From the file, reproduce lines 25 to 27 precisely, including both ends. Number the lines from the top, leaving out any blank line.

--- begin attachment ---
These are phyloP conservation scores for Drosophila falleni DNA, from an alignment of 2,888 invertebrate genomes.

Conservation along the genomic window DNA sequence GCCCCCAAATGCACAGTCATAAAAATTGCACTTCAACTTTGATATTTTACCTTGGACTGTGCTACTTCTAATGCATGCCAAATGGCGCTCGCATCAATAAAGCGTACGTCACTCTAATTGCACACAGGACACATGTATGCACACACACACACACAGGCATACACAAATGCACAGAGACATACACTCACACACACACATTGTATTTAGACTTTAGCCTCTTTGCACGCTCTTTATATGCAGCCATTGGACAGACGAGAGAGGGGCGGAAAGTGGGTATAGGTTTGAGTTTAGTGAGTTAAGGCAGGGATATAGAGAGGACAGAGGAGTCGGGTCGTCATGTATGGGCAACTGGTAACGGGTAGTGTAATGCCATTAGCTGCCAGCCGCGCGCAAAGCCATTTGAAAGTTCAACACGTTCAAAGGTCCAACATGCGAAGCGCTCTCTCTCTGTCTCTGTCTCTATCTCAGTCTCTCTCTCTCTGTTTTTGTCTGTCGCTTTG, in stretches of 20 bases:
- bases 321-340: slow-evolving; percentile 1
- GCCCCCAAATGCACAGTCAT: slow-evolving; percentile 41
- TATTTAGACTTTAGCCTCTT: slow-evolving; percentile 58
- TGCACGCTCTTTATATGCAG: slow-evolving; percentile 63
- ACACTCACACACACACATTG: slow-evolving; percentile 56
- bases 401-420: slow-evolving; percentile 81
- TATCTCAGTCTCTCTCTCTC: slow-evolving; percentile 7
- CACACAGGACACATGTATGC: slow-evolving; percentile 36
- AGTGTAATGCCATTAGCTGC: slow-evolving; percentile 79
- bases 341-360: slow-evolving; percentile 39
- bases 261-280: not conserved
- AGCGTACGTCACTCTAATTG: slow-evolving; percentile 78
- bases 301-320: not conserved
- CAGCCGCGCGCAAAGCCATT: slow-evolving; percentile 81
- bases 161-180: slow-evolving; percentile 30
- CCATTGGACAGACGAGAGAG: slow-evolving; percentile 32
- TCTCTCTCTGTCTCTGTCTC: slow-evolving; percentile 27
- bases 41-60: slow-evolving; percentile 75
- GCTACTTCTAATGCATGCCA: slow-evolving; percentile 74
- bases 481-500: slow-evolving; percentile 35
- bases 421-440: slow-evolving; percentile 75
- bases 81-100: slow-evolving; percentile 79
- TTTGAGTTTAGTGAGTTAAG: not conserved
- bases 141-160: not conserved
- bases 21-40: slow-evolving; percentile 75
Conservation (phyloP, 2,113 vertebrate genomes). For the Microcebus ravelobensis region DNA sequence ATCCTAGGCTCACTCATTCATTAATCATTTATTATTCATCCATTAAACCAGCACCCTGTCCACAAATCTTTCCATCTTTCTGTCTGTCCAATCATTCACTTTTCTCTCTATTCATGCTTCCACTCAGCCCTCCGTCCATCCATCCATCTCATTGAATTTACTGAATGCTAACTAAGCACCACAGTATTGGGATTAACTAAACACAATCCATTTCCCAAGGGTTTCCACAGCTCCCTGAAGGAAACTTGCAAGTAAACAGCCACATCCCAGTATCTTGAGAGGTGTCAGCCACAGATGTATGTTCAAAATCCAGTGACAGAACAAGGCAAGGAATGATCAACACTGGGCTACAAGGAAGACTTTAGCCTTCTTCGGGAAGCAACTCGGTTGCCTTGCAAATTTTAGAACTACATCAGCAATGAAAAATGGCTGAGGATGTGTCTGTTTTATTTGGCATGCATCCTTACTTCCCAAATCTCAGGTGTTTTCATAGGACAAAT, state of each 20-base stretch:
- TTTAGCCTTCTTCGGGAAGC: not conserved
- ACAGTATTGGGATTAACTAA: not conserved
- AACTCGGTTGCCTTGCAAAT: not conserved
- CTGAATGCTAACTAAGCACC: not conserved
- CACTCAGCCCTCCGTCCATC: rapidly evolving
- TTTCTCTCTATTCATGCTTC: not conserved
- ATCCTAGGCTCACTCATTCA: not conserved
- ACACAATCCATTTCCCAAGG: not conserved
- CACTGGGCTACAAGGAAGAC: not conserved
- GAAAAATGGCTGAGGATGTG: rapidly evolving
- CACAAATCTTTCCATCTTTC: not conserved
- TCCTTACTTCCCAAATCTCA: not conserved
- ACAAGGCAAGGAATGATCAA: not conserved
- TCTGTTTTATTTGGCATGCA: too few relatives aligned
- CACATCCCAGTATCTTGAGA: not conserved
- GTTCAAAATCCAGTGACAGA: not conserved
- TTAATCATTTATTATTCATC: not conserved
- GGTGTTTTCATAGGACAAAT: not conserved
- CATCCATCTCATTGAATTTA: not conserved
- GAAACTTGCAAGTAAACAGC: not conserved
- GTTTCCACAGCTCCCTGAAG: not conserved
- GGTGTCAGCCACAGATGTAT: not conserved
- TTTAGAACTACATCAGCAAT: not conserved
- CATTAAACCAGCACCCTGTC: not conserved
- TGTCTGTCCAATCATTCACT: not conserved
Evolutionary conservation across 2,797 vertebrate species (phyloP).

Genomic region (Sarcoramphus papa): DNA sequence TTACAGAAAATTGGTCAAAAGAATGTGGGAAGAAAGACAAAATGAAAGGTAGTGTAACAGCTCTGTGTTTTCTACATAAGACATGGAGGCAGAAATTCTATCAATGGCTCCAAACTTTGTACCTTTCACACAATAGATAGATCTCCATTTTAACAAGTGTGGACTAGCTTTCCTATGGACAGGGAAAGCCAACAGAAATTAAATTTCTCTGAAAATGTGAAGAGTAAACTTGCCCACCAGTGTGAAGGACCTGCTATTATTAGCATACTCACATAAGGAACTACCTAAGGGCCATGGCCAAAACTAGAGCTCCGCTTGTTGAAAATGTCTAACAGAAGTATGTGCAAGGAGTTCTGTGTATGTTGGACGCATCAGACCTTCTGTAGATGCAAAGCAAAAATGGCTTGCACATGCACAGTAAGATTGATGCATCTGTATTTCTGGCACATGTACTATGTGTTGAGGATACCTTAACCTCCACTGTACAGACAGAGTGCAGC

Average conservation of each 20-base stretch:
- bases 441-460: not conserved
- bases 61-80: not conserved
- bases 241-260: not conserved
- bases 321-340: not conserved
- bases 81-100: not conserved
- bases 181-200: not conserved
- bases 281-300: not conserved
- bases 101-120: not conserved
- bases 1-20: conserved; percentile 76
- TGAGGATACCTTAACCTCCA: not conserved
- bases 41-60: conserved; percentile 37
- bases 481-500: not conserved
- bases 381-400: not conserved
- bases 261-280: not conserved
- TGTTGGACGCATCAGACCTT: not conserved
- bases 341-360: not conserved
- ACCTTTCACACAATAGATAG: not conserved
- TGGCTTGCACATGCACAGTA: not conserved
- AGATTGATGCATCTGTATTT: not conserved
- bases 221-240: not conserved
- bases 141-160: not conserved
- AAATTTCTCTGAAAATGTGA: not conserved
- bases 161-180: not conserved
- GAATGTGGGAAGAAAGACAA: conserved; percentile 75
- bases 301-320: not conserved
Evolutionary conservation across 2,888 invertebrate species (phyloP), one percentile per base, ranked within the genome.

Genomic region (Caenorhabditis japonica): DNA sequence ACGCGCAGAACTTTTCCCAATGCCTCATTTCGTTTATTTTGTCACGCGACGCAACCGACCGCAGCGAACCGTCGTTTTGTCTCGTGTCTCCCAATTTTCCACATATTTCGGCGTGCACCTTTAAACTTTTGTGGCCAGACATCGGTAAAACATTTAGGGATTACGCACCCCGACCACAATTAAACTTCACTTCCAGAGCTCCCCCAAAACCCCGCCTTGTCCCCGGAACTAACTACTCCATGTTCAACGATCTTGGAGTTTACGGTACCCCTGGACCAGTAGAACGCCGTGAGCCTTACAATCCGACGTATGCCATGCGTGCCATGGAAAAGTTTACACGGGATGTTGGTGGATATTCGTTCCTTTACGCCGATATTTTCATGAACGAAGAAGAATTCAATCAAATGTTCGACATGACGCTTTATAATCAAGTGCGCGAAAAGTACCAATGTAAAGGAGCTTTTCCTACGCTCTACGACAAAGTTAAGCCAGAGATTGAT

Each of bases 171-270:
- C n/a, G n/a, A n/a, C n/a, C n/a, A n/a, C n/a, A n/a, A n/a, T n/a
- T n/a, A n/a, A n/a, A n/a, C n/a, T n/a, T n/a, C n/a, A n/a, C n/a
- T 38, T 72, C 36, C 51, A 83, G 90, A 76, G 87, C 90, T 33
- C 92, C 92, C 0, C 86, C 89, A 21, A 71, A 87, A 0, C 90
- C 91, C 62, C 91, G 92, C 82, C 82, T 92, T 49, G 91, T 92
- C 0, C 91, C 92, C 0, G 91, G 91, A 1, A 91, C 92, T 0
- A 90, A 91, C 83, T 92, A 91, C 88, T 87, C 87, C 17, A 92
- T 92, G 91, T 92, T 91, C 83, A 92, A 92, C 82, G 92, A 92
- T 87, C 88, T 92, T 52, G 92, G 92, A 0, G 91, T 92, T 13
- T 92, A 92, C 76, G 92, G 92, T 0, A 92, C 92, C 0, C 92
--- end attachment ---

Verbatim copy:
- TTTGAGTTTAGTGAGTTAAG: not conserved
- bases 141-160: not conserved
- bases 21-40: slow-evolving; percentile 75